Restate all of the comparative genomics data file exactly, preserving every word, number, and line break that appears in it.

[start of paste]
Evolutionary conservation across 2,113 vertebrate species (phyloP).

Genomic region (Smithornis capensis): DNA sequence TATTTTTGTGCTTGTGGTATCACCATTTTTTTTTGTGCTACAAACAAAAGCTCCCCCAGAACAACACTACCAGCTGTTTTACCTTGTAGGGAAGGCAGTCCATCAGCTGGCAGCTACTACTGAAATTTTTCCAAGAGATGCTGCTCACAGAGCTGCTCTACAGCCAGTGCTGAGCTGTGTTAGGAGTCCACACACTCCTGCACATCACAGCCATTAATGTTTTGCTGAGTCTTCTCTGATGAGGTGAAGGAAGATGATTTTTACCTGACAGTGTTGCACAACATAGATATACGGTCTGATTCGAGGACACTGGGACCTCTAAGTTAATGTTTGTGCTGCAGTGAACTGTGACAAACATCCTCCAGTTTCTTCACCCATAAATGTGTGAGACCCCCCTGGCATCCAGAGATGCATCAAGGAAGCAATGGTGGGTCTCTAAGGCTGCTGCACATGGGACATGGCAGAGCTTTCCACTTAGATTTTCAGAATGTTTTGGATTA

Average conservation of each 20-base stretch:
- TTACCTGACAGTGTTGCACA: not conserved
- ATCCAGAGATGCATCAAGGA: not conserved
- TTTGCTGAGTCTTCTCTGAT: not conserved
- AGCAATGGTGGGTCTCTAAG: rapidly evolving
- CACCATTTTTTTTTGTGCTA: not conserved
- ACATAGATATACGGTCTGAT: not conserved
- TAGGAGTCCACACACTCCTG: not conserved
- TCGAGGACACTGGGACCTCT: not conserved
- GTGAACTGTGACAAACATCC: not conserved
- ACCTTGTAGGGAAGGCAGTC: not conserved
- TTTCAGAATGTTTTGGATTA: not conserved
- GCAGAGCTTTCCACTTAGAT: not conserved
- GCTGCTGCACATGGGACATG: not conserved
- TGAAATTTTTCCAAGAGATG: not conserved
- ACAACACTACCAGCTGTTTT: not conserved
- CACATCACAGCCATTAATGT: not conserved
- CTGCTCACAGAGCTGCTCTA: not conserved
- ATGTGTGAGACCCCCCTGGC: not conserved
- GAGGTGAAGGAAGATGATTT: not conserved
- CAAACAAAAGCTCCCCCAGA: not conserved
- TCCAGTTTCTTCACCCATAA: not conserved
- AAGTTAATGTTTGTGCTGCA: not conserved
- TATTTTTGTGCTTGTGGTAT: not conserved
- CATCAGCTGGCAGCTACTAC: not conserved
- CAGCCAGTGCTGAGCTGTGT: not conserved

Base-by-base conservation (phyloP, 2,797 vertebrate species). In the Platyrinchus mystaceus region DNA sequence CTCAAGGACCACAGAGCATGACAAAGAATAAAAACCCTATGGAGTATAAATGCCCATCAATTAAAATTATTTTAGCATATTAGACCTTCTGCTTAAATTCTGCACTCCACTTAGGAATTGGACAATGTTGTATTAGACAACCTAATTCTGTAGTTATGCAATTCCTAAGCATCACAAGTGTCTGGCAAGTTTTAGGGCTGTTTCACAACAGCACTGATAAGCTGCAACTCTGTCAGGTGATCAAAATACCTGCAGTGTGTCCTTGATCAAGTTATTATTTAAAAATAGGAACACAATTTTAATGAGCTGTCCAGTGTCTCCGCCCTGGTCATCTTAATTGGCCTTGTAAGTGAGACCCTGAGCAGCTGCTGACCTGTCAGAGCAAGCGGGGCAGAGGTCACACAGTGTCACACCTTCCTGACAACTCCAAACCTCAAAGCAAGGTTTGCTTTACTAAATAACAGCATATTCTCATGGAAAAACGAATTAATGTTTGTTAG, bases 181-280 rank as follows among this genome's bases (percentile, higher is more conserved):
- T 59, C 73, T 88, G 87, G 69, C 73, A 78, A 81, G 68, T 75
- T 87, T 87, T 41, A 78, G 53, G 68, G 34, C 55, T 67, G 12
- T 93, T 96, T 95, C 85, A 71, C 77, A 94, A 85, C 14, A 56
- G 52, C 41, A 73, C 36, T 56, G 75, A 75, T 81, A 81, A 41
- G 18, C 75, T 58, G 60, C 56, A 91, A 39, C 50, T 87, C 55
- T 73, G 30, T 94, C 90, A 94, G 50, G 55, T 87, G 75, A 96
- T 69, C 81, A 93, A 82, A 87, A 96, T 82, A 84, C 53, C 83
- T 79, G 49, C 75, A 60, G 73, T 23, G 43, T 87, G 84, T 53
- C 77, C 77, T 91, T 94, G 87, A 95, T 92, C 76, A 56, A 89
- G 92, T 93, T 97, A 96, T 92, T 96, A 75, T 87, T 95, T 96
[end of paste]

Evolutionary conservation across 2,113 vertebrate species (phyloP).

Genomic region (Smithornis capensis): DNA sequence TATTTTTGTGCTTGTGGTATCACCATTTTTTTTTGTGCTACAAACAAAAGCTCCCCCAGAACAACACTACCAGCTGTTTTACCTTGTAGGGAAGGCAGTCCATCAGCTGGCAGCTACTACTGAAATTTTTCCAAGAGATGCTGCTCACAGAGCTGCTCTACAGCCAGTGCTGAGCTGTGTTAGGAGTCCACACACTCCTGCACATCACAGCCATTAATGTTTTGCTGAGTCTTCTCTGATGAGGTGAAGGAAGATGATTTTTACCTGACAGTGTTGCACAACATAGATATACGGTCTGATTCGAGGACACTGGGACCTCTAAGTTAATGTTTGTGCTGCAGTGAACTGTGACAAACATCCTCCAGTTTCTTCACCCATAAATGTGTGAGACCCCCCTGGCATCCAGAGATGCATCAAGGAAGCAATGGTGGGTCTCTAAGGCTGCTGCACATGGGACATGGCAGAGCTTTCCACTTAGATTTTCAGAATGTTTTGGATTA

Average conservation of each 20-base stretch:
- TTACCTGACAGTGTTGCACA: not conserved
- ATCCAGAGATGCATCAAGGA: not conserved
- TTTGCTGAGTCTTCTCTGAT: not conserved
- AGCAATGGTGGGTCTCTAAG: rapidly evolving
- CACCATTTTTTTTTGTGCTA: not conserved
- ACATAGATATACGGTCTGAT: not conserved
- TAGGAGTCCACACACTCCTG: not conserved
- TCGAGGACACTGGGACCTCT: not conserved
- GTGAACTGTGACAAACATCC: not conserved
- ACCTTGTAGGGAAGGCAGTC: not conserved
- TTTCAGAATGTTTTGGATTA: not conserved
- GCAGAGCTTTCCACTTAGAT: not conserved
- GCTGCTGCACATGGGACATG: not conserved
- TGAAATTTTTCCAAGAGATG: not conserved
- ACAACACTACCAGCTGTTTT: not conserved
- CACATCACAGCCATTAATGT: not conserved
- CTGCTCACAGAGCTGCTCTA: not conserved
- ATGTGTGAGACCCCCCTGGC: not conserved
- GAGGTGAAGGAAGATGATTT: not conserved
- CAAACAAAAGCTCCCCCAGA: not conserved
- TCCAGTTTCTTCACCCATAA: not conserved
- AAGTTAATGTTTGTGCTGCA: not conserved
- TATTTTTGTGCTTGTGGTAT: not conserved
- CATCAGCTGGCAGCTACTAC: not conserved
- CAGCCAGTGCTGAGCTGTGT: not conserved

Base-by-base conservation (phyloP, 2,797 vertebrate species). In the Platyrinchus mystaceus region DNA sequence CTCAAGGACCACAGAGCATGACAAAGAATAAAAACCCTATGGAGTATAAATGCCCATCAATTAAAATTATTTTAGCATATTAGACCTTCTGCTTAAATTCTGCACTCCACTTAGGAATTGGACAATGTTGTATTAGACAACCTAATTCTGTAGTTATGCAATTCCTAAGCATCACAAGTGTCTGGCAAGTTTTAGGGCTGTTTCACAACAGCACTGATAAGCTGCAACTCTGTCAGGTGATCAAAATACCTGCAGTGTGTCCTTGATCAAGTTATTATTTAAAAATAGGAACACAATTTTAATGAGCTGTCCAGTGTCTCCGCCCTGGTCATCTTAATTGGCCTTGTAAGTGAGACCCTGAGCAGCTGCTGACCTGTCAGAGCAAGCGGGGCAGAGGTCACACAGTGTCACACCTTCCTGACAACTCCAAACCTCAAAGCAAGGTTTGCTTTACTAAATAACAGCATATTCTCATGGAAAAACGAATTAATGTTTGTTAG, bases 181-280 rank as follows among this genome's bases (percentile, higher is more conserved):
- T 59, C 73, T 88, G 87, G 69, C 73, A 78, A 81, G 68, T 75
- T 87, T 87, T 41, A 78, G 53, G 68, G 34, C 55, T 67, G 12
- T 93, T 96, T 95, C 85, A 71, C 77, A 94, A 85, C 14, A 56
- G 52, C 41, A 73, C 36, T 56, G 75, A 75, T 81, A 81, A 41
- G 18, C 75, T 58, G 60, C 56, A 91, A 39, C 50, T 87, C 55
- T 73, G 30, T 94, C 90, A 94, G 50, G 55, T 87, G 75, A 96
- T 69, C 81, A 93, A 82, A 87, A 96, T 82, A 84, C 53, C 83
- T 79, G 49, C 75, A 60, G 73, T 23, G 43, T 87, G 84, T 53
- C 77, C 77, T 91, T 94, G 87, A 95, T 92, C 76, A 56, A 89
- G 92, T 93, T 97, A 96, T 92, T 96, A 75, T 87, T 95, T 96